Intensification Of Conventional Therapeutic Mechanisms
The only factors of therapeutic change available in the initial stages of a psycho-lvtic series arc (lie mechanisms that have been described in the contcxt of traditional psychotherapeutic schools. However, even in superficial psychedclic experiences these mechanisms are greatly intensified. Under these circumstances the defense systems are considerably weakened and psychological resistance decreases. The emotional responses of the subject are dramatically enhanced and one may observe powerful abrcacli/m and catharsis. Repressed unconscious material, including early childhood memories, becomes easily available, and this may result not only in enhanced recall but in genuine age-regression and vivid, complex reliving of emotionally relevant memories as well. Unconscious material also frequently apears in the form of various symbolic phenomena with a structure similar to dreams. The emergence of this material and its integration are associated with emotional and intellectual insights into the psychodynamics of the patient's symptoms and maladjustive interpersonal patterns.
The therapeutic potential of the reliving of emotionally important episodes from childhood seems to involve two important elements. One of them is a deep release of pent-up energies and their peripheral discharge in the form of emotional and physical abreaction. The second is conscious integration of the content that is now devoid of affective charge. This is made possible by the double orientation or dual role that individuals can assume in the LSD state, either simultaneously or in an alternating fashion. On the one hand, they experience full and complex age-regression to early life periods when the traumatic events took place; on the other hand, they also have access to the position corresponding to their chronological age at the time of the LSD session. In this way, it becomes possible to reevaluate from an adult point of view the relevance of events that were once overwhelming for the immature organism. The replay of early biographical events is thus experienced by a subject svho represents an interesting hybrid between a naive, emotionally totally involved child and a more-or-less detached adult observer.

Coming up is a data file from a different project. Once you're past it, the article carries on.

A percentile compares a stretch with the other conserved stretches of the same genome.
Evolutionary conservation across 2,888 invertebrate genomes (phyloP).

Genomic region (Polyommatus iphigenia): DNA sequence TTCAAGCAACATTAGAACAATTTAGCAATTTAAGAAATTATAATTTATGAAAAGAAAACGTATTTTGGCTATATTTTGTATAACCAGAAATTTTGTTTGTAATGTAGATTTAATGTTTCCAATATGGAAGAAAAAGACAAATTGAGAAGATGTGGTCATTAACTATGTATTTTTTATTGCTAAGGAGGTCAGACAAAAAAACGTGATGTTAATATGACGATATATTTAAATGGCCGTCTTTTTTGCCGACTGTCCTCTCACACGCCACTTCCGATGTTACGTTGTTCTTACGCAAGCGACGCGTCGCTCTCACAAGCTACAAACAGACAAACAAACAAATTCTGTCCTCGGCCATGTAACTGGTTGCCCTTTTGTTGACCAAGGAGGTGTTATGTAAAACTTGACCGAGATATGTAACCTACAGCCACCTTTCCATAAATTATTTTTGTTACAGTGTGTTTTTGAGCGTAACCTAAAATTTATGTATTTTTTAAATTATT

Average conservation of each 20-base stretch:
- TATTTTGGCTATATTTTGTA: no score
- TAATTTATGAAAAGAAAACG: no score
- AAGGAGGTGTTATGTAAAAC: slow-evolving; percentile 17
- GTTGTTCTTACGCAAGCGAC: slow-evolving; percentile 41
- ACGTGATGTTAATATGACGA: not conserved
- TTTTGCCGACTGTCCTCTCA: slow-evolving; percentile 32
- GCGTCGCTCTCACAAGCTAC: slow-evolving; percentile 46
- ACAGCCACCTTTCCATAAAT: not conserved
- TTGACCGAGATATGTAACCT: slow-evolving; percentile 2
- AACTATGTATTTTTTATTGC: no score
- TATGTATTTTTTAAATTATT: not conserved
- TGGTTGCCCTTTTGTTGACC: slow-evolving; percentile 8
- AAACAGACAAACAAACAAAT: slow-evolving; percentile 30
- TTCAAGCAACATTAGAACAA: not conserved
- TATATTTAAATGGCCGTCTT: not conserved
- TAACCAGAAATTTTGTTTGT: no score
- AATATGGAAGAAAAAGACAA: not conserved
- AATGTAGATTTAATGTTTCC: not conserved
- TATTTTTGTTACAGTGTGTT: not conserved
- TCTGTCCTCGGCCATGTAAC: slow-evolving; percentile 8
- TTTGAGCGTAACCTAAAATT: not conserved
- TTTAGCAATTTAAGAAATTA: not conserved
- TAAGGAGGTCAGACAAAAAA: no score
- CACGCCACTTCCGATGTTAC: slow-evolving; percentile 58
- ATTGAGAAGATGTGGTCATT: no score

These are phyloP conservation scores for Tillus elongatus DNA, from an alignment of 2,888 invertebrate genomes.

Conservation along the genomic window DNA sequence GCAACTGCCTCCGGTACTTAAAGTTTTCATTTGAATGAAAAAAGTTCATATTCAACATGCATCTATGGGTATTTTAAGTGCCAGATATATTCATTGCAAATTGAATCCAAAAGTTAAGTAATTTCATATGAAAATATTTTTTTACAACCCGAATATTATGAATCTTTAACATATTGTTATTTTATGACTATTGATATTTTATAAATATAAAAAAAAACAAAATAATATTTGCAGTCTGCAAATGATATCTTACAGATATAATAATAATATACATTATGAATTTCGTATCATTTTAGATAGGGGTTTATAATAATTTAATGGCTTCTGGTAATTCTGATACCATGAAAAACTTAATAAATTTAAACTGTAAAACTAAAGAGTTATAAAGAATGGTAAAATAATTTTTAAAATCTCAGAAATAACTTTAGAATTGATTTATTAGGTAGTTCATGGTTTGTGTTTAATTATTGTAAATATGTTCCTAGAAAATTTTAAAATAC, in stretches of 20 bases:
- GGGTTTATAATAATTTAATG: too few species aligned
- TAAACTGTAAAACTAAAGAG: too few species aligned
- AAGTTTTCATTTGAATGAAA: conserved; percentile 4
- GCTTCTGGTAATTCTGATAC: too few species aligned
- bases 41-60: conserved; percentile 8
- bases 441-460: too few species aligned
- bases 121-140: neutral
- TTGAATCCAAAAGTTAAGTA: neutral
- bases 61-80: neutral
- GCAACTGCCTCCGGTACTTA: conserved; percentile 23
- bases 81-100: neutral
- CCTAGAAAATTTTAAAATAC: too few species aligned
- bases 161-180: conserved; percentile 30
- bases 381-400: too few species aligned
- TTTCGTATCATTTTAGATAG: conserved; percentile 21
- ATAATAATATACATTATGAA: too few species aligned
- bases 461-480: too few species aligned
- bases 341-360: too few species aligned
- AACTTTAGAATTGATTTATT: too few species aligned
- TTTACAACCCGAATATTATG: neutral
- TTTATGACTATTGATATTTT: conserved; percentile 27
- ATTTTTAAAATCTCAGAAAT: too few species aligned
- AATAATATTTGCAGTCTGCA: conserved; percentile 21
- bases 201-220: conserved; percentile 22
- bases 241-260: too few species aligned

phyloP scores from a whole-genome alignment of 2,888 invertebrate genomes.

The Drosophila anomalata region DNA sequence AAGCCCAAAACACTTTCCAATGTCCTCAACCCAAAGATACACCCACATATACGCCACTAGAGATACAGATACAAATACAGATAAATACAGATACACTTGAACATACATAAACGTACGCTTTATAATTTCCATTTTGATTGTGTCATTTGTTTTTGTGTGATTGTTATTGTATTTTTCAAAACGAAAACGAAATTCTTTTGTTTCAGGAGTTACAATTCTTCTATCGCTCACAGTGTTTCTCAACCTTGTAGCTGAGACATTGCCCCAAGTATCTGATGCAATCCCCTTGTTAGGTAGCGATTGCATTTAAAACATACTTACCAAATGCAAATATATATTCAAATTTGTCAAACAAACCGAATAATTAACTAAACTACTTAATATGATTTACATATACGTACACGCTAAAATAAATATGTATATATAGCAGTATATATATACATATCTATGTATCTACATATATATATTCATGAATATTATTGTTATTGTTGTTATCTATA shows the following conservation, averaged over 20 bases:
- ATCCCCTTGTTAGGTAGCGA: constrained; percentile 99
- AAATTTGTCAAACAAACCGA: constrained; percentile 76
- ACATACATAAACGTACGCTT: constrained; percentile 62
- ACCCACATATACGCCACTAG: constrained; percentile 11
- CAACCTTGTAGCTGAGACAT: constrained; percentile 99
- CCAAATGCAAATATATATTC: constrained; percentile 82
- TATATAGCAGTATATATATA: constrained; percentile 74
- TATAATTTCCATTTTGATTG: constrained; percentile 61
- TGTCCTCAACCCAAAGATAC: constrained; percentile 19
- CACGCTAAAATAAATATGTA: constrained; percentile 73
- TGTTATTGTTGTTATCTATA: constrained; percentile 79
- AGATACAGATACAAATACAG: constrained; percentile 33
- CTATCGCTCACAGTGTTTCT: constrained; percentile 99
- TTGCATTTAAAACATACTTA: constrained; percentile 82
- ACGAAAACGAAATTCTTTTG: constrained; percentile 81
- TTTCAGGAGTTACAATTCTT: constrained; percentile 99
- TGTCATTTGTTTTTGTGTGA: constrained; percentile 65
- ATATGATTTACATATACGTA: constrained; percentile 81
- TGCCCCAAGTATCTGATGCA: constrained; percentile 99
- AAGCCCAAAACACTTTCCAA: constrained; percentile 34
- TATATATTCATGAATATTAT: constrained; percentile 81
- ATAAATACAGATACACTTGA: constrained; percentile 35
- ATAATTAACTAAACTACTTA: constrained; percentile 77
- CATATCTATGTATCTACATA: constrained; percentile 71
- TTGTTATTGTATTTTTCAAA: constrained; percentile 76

This dual role is also reflected in the therapeutic relationship. The subject can perceive the therapist and interpret objective reality in a way that reflects unresolved material from the past. However, on another level, he or she can also maintain adequate reality-testing and study in detail the origin and mechanism of these distortions. The transference relationship is typically intensified and is experienced in a vivid pictorial form. As indicated in an earlier chapter, the distortions of the therapeutic relationship are frequently exaggerated to the point of caricature, so that the transference nature of the phenomena becomes obvious to both the patient and the therapist. The intensification of the relationship produced by the drug not only facilitates the transference analysis, but also offers numerous opportunities for corrective emotional experiences. It is essentia] that the therapist remain understanding, unperturbed, and consistently supportive, without regard to the nature of the emerging material and the patient's behavior. This can have a very powerful therapeutic impact on the patient who frequently has fantasies of disapproval and rejection, or even catastrophic expectations about the therapist's reaction to certain aspects of his or her experience. Any departure from this approach, unless explicitly designed and agreed upon as therapeutic role-
playing, can reinforce the impact of the original traumatic situation rather than act in a corrective manner. The demanding and often difficult task of the therapist is somewhat facilitated by the fact that the patient under the influence of LSD is usually less defensive and more open. As a result, he or she may often accept and utilize insights and interpretations that would be impossible or untimely in drug-free psychotherapy.
Suggestibility is usually markedly enhanced and a therapist who uses suggestion in psychotherapy can take advantage of this fact; however, this approach should be used with utmost caution. In my experience any departure from honest and open interaction with the client, or use of various devices and ploys, is ultimately harmful to therapeutic progress.
Continue reading here: Changes In The Dynamics Of Governing Systems
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